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Vincent d’INDY (1851 – 1931)
Orchestral Works - Volume 6
Wallenstein Op. 12 [36:31]
Prelude to Act III of Fervaal Op. 40 [7:13]
Lied for Cello and Orchestra Op. 19 [8:39]
Suite dans le style ancien in D major Op. 24 [16:19]
Sérénade et Valse, Op. 28 [5:10]
Bryndís Halla Gylfadóttir (cello)
Iceland Symphony Orchestra/Rumon Gamba
rec. Eldborg, Harpa, Reykjavik, Iceland, 2014
CHANDOS CHSA5157 SACD [74:32]

This is the latest volume in Rumon Gamba’s series of the complete D’Indy orchestral music. It has been a worthy effort to document both well-known and more obscure works by a composer who even today is not as prominent as he deserves to be. On this disc we have works dating mostly from the 1880s - an important period for the composer.

Perhaps the best-known work on this disc is the Lied for Cello and Orchestra. The use of the term “lied” by an ardent French patriot who fought in the Franco-Prussian War may seem strange but D’Indy was also an admirer of German culture and one of the “Wagneriste” group in Paris. The Lied itself has a dreamy first theme followed by a more vigorous second, both of which are developed with great skill, leading to an impressive finale, somewhat reminiscent of the music of the composer’s friend Chausson.

In the next year (1885) D’Indy orchestrated two early piano pieces to form the Sérénade et Valse. These are both gentle, lighter, works. The first is written in D’Indy’s pastoral style, an aspect of his output that deserves more attention, and is both amusing and tender. The Valse is just as gentle, not at all like the vigorous works in the same form from Fauré or Ravel, although this one picks up some energy at the end.

D”Indy’s Suite dans le style ancien demonstrates yet another aspect of the composer’s personality - his interest in older musical styles and in reviving almost forgotten works of previous centuries. The work is in five dance-like movements, scored for trumpet, two flutes and strings - originally a string quartet. In the Prélude the composer creates some interesting combinations for flutes and strings before the entry of the trumpet. The Entrée continues the mood of the Prélude but quickly becomes more serious. These movements are balanced by the central Sarabande which is very moving and includes some interesting writing for the strings. The Menuet is stately but rather dry. The final Ronde Française is actually a double fugue but treated lightly and in the composer’s pastoral style. It's a good demonstration of some of the varied aspects of the composer’s musical personality.

Fervaal (1889-1895) is the composer’s primary opera, somewhat inspired by Parsifal. It takes place mostly in D’Indy’s native Cevennes and concerns the unsuccessful struggle of the native pagan Celts against the encroaching Saracens. At the end Fervaal hears the Pange lingua - a vision of the new religion that will replace paganism. The third act Prelude, heard after the disastrous defeat of the Celts, is very forceful and dramatic, far different from the almost sleepy first act Prelude.

The symphonic trilogy Wallenstein was one of D’Indy’s early successes and has been one of his more recorded works (link). It is based on the tragedy by Schiller. The first section is the most immediately impressive as well as being the most evocative of D’Indy’s teacher César Franck. It portrays Wallenstein and his victorious army before the captured city of Magdeburg. The development of the Wallenstein theme in the end of this section is very skilful. The second section (The Piccolominis) describes the plot against Wallenstein led by Octavio Piccolomini and the star-crossed romance of Piccolomini’s son Max and Wallenstein's daughter Thekla. The theme for Max is truly noble but even more impressive is the beautiful theme for Thekla. These are combined with a “fate” motif as the music gradually becomes more tragic until the end of the movement and the death of Max. Wallenstein’s own death - in the last section - shows D’Indy combining Wallenstein’s theme with the fate motif, leading to a grandiose finale.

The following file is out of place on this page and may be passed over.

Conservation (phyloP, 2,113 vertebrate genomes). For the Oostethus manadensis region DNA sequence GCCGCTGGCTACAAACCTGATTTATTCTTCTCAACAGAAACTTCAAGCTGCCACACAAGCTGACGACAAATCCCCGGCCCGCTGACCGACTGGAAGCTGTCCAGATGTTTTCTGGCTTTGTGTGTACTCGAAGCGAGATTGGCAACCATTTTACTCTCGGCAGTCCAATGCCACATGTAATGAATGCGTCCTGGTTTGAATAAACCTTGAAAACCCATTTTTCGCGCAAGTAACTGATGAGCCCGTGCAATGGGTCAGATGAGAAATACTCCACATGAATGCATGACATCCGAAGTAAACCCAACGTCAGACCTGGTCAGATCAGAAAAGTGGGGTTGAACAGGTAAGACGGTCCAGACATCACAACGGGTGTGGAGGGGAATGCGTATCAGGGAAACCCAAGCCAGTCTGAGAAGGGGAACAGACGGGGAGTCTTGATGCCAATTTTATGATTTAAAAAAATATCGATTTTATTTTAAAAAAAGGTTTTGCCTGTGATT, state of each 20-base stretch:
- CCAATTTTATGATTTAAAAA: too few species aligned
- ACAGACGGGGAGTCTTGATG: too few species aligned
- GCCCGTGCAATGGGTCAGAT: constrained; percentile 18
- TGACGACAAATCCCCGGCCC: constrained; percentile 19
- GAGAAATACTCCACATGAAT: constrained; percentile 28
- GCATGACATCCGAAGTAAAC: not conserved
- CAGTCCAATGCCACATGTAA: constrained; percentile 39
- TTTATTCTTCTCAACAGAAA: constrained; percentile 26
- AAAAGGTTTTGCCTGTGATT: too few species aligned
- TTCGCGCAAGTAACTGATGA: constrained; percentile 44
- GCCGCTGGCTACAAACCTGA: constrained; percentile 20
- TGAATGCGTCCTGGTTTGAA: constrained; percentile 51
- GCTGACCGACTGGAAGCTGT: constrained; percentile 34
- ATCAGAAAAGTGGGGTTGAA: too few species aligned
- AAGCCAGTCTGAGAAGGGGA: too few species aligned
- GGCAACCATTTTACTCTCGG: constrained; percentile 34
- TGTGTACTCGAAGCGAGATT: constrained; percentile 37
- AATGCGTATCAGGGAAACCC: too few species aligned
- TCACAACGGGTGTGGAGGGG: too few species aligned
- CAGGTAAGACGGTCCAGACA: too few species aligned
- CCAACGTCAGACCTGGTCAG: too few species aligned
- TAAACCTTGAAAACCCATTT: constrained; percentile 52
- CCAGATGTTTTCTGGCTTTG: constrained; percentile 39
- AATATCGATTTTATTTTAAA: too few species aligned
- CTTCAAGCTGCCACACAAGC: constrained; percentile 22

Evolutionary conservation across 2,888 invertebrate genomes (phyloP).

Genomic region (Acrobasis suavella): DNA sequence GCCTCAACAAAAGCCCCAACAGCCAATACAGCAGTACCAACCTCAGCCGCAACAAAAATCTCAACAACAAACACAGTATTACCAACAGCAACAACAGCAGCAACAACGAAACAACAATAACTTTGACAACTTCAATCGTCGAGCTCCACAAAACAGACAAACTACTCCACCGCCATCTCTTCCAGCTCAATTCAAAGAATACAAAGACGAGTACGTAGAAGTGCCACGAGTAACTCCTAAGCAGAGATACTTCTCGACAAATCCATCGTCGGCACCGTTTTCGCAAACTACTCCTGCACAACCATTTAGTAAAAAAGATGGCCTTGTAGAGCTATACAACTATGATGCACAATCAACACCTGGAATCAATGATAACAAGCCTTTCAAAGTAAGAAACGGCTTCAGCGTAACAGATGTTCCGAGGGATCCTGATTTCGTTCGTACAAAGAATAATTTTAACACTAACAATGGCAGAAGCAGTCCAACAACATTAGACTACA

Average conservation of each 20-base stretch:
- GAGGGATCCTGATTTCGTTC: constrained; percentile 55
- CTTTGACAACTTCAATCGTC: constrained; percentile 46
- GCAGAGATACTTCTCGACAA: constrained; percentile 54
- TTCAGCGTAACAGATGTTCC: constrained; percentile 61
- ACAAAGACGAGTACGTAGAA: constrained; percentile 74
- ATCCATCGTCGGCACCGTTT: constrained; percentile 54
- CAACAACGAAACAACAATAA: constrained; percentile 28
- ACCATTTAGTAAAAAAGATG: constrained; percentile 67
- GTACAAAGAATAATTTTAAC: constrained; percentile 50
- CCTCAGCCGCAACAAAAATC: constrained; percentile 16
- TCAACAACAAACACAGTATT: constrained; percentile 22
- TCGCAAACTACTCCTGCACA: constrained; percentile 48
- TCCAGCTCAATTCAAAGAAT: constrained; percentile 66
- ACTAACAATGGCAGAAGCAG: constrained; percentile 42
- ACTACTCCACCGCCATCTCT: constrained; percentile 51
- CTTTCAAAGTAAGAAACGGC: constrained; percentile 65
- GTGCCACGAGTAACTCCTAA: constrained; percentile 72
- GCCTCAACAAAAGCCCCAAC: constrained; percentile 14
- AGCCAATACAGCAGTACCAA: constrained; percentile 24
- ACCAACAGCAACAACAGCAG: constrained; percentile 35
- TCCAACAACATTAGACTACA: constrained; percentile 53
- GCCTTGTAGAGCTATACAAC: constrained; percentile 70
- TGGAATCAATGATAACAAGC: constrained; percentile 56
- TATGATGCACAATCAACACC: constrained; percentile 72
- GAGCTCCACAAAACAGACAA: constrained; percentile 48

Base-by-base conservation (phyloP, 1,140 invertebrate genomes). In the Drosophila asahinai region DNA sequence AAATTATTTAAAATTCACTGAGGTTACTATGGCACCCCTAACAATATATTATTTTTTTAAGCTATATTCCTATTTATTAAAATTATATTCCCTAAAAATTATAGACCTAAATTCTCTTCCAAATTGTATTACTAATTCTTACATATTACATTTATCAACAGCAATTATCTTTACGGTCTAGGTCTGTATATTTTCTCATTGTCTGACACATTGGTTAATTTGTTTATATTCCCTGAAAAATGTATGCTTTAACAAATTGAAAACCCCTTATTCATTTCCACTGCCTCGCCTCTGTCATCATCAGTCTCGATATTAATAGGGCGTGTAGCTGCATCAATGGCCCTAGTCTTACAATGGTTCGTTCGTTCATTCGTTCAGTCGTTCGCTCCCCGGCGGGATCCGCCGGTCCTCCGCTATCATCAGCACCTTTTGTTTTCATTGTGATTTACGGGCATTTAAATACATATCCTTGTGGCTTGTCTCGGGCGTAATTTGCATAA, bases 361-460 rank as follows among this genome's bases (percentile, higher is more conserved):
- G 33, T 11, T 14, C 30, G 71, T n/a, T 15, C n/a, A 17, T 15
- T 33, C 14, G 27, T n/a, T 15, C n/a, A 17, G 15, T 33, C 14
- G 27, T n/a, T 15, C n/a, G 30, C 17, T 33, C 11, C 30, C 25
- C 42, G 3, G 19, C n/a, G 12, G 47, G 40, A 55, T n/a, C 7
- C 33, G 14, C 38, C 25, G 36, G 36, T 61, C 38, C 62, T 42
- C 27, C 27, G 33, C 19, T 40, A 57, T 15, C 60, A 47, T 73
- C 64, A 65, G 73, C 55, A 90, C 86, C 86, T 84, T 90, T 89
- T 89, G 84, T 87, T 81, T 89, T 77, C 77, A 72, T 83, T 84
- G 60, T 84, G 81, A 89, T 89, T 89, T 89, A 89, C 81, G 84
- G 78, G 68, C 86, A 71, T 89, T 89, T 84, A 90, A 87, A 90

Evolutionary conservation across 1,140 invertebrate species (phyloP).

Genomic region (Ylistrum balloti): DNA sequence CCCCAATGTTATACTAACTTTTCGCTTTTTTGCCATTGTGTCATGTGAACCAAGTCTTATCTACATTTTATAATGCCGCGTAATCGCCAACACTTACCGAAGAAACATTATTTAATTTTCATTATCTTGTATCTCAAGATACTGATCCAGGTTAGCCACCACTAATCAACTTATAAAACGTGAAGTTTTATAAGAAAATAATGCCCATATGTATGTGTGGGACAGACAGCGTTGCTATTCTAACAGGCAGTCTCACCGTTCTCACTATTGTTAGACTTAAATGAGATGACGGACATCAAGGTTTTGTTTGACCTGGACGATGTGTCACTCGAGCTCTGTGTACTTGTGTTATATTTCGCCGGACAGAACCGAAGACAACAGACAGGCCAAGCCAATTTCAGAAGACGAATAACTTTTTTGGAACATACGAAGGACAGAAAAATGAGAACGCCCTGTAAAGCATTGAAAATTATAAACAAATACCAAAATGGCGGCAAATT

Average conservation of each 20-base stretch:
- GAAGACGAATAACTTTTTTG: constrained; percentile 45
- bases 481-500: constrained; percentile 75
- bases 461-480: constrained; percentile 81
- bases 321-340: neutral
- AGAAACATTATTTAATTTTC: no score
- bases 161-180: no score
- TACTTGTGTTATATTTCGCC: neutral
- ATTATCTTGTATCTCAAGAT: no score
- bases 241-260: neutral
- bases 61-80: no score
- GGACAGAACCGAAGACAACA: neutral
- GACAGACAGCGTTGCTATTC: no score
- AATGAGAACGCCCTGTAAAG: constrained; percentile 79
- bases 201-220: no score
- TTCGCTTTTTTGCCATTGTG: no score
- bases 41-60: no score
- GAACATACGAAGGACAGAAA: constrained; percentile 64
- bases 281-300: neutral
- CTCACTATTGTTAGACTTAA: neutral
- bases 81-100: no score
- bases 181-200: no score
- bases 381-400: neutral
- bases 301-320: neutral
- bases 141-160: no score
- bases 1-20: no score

The playing of the Iceland Symphony on this disc is very competent but it is the woodwinds that stand out. They are called upon to create a wide variety of moods in these works and are up to the task in each one. The brass, especially the trumpets, is also quite fine. This is the first disc in the D’Indy series to be recorded in SACD and the sound is sumptuous, especially in the Fervaal Prelude and the Suite Ancien. Gamba’s conducting in this series has been somewhat variable (link; see also Vol. 5), but on this disc he is full sympathy with the music and obtains mostly excellent results. Those collecting the entire series of D’Indy orchestral music will find this one of the better discs. Those who are looking into D’Indy’s music for the first time will find these works a good introduction to his varied output.

William Kreindler

Previous review: David Barker

Earlier MWI reviews of this Chandos series
Volume 1
Volume 2
Volume 3
Volume 4
Volume 5

Detailed Contents
Orchestral Works - Volume 6
Wallenstein Op. 12 [36:31]
1-2) Wallensteins’ Camp [9:41]
3-6) Max and Thécla (The Piccolominis) [12:11]
7-10) The Death of Wallenstein [14:26]
11) Prelude to Act III of ‘Fervaal’ Op. 40 [7:13]
12) Lied for Cello and Orchestra Op. 19* [8:39]
Suite dans le style ancien in D major Op. 24 [16:19]
13) I Prélude [1:36]
14) II Entrée [3:02]
15 III Sarabande [4:11]
16 IV Menuet [3:56]
17 V Ronde française [3:24]
Sérénade et Valse, Op. 28 [5:10]
18) Sérénade [2:22]
19) Valse [2:47]

 

 




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